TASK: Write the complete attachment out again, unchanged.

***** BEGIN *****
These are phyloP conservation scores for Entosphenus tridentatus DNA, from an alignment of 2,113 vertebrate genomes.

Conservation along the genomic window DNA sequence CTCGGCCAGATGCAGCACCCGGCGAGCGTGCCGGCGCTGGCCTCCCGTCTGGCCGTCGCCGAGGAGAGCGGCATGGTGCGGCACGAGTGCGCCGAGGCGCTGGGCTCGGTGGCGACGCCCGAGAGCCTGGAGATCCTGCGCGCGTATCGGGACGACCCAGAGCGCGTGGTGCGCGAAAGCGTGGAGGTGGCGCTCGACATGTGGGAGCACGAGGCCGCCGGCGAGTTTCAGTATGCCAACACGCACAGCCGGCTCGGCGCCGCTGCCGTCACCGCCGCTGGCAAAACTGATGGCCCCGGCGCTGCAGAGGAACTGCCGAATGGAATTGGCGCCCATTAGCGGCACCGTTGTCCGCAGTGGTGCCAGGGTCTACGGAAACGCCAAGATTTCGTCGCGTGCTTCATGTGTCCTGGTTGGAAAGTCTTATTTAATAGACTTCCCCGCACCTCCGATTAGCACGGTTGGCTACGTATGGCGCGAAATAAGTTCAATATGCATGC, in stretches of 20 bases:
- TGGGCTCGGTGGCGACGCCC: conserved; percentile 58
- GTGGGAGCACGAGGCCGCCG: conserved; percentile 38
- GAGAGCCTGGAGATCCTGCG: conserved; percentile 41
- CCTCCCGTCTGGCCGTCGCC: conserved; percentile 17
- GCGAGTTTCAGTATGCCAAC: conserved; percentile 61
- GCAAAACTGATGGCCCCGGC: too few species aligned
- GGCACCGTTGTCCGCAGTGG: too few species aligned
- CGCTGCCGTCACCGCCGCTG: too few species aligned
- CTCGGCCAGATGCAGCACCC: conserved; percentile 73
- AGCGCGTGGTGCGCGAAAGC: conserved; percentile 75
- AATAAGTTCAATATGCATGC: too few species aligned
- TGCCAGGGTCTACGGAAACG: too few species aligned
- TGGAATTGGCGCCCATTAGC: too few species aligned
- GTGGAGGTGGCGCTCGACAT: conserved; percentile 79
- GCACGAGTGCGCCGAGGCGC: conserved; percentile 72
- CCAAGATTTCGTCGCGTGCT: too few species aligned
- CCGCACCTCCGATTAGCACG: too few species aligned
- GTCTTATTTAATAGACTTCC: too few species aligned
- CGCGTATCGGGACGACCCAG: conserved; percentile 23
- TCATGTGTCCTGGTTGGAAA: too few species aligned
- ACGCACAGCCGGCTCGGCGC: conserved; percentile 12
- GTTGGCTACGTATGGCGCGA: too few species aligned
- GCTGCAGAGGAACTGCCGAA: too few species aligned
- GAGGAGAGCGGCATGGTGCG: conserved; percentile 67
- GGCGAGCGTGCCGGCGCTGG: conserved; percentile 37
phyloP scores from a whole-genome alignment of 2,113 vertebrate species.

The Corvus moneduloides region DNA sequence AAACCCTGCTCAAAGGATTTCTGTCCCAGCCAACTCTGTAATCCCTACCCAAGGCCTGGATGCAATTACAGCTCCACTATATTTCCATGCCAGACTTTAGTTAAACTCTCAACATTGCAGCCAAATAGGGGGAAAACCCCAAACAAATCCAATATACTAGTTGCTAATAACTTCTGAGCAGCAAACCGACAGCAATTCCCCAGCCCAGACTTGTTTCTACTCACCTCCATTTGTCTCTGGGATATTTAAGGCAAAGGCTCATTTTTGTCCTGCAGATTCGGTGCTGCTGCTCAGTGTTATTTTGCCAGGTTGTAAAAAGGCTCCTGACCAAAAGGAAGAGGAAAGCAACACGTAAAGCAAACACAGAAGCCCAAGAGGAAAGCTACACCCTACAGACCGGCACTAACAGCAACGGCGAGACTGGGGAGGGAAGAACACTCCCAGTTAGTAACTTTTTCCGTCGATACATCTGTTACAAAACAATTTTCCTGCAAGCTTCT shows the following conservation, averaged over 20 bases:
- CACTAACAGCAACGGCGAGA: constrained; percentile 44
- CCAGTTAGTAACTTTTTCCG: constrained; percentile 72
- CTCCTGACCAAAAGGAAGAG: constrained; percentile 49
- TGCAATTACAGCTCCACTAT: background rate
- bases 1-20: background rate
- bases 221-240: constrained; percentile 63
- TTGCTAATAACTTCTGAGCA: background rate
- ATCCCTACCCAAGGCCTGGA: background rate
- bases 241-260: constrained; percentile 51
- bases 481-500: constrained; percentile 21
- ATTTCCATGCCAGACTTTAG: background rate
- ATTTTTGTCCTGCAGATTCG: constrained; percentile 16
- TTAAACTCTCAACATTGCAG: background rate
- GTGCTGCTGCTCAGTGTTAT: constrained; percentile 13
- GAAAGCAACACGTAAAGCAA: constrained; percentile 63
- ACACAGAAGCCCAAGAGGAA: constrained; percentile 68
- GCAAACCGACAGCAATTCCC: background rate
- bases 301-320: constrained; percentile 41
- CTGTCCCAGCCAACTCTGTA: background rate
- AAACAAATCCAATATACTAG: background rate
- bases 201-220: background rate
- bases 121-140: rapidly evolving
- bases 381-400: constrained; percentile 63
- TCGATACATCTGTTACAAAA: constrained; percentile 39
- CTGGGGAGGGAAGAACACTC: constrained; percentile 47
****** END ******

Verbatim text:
These are phyloP conservation scores for Entosphenus tridentatus DNA, from an alignment of 2,113 vertebrate genomes.

Conservation along the genomic window DNA sequence CTCGGCCAGATGCAGCACCCGGCGAGCGTGCCGGCGCTGGCCTCCCGTCTGGCCGTCGCCGAGGAGAGCGGCATGGTGCGGCACGAGTGCGCCGAGGCGCTGGGCTCGGTGGCGACGCCCGAGAGCCTGGAGATCCTGCGCGCGTATCGGGACGACCCAGAGCGCGTGGTGCGCGAAAGCGTGGAGGTGGCGCTCGACATGTGGGAGCACGAGGCCGCCGGCGAGTTTCAGTATGCCAACACGCACAGCCGGCTCGGCGCCGCTGCCGTCACCGCCGCTGGCAAAACTGATGGCCCCGGCGCTGCAGAGGAACTGCCGAATGGAATTGGCGCCCATTAGCGGCACCGTTGTCCGCAGTGGTGCCAGGGTCTACGGAAACGCCAAGATTTCGTCGCGTGCTTCATGTGTCCTGGTTGGAAAGTCTTATTTAATAGACTTCCCCGCACCTCCGATTAGCACGGTTGGCTACGTATGGCGCGAAATAAGTTCAATATGCATGC, in stretches of 20 bases:
- TGGGCTCGGTGGCGACGCCC: conserved; percentile 58
- GTGGGAGCACGAGGCCGCCG: conserved; percentile 38
- GAGAGCCTGGAGATCCTGCG: conserved; percentile 41
- CCTCCCGTCTGGCCGTCGCC: conserved; percentile 17
- GCGAGTTTCAGTATGCCAAC: conserved; percentile 61
- GCAAAACTGATGGCCCCGGC: too few species aligned
- GGCACCGTTGTCCGCAGTGG: too few species aligned
- CGCTGCCGTCACCGCCGCTG: too few species aligned
- CTCGGCCAGATGCAGCACCC: conserved; percentile 73
- AGCGCGTGGTGCGCGAAAGC: conserved; percentile 75
- AATAAGTTCAATATGCATGC: too few species aligned
- TGCCAGGGTCTACGGAAACG: too few species aligned
- TGGAATTGGCGCCCATTAGC: too few species aligned
- GTGGAGGTGGCGCTCGACAT: conserved; percentile 79
- GCACGAGTGCGCCGAGGCGC: conserved; percentile 72
- CCAAGATTTCGTCGCGTGCT: too few species aligned
- CCGCACCTCCGATTAGCACG: too few species aligned
- GTCTTATTTAATAGACTTCC: too few species aligned
- CGCGTATCGGGACGACCCAG: conserved; percentile 23
- TCATGTGTCCTGGTTGGAAA: too few species aligned
- ACGCACAGCCGGCTCGGCGC: conserved; percentile 12
- GTTGGCTACGTATGGCGCGA: too few species aligned
- GCTGCAGAGGAACTGCCGAA: too few species aligned
- GAGGAGAGCGGCATGGTGCG: conserved; percentile 67
- GGCGAGCGTGCCGGCGCTGG: conserved; percentile 37
phyloP scores from a whole-genome alignment of 2,113 vertebrate species.

The Corvus moneduloides region DNA sequence AAACCCTGCTCAAAGGATTTCTGTCCCAGCCAACTCTGTAATCCCTACCCAAGGCCTGGATGCAATTACAGCTCCACTATATTTCCATGCCAGACTTTAGTTAAACTCTCAACATTGCAGCCAAATAGGGGGAAAACCCCAAACAAATCCAATATACTAGTTGCTAATAACTTCTGAGCAGCAAACCGACAGCAATTCCCCAGCCCAGACTTGTTTCTACTCACCTCCATTTGTCTCTGGGATATTTAAGGCAAAGGCTCATTTTTGTCCTGCAGATTCGGTGCTGCTGCTCAGTGTTATTTTGCCAGGTTGTAAAAAGGCTCCTGACCAAAAGGAAGAGGAAAGCAACACGTAAAGCAAACACAGAAGCCCAAGAGGAAAGCTACACCCTACAGACCGGCACTAACAGCAACGGCGAGACTGGGGAGGGAAGAACACTCCCAGTTAGTAACTTTTTCCGTCGATACATCTGTTACAAAACAATTTTCCTGCAAGCTTCT shows the following conservation, averaged over 20 bases:
- CACTAACAGCAACGGCGAGA: constrained; percentile 44
- CCAGTTAGTAACTTTTTCCG: constrained; percentile 72
- CTCCTGACCAAAAGGAAGAG: constrained; percentile 49
- TGCAATTACAGCTCCACTAT: background rate
- bases 1-20: background rate
- bases 221-240: constrained; percentile 63
- TTGCTAATAACTTCTGAGCA: background rate
- ATCCCTACCCAAGGCCTGGA: background rate
- bases 241-260: constrained; percentile 51
- bases 481-500: constrained; percentile 21
- ATTTCCATGCCAGACTTTAG: background rate
- ATTTTTGTCCTGCAGATTCG: constrained; percentile 16
- TTAAACTCTCAACATTGCAG: background rate
- GTGCTGCTGCTCAGTGTTAT: constrained; percentile 13
- GAAAGCAACACGTAAAGCAA: constrained; percentile 63
- ACACAGAAGCCCAAGAGGAA: constrained; percentile 68
- GCAAACCGACAGCAATTCCC: background rate
- bases 301-320: constrained; percentile 41
- CTGTCCCAGCCAACTCTGTA: background rate
- AAACAAATCCAATATACTAG: background rate
- bases 201-220: background rate
- bases 121-140: rapidly evolving
- bases 381-400: constrained; percentile 63
- TCGATACATCTGTTACAAAA: constrained; percentile 39
- CTGGGGAGGGAAGAACACTC: constrained; percentile 47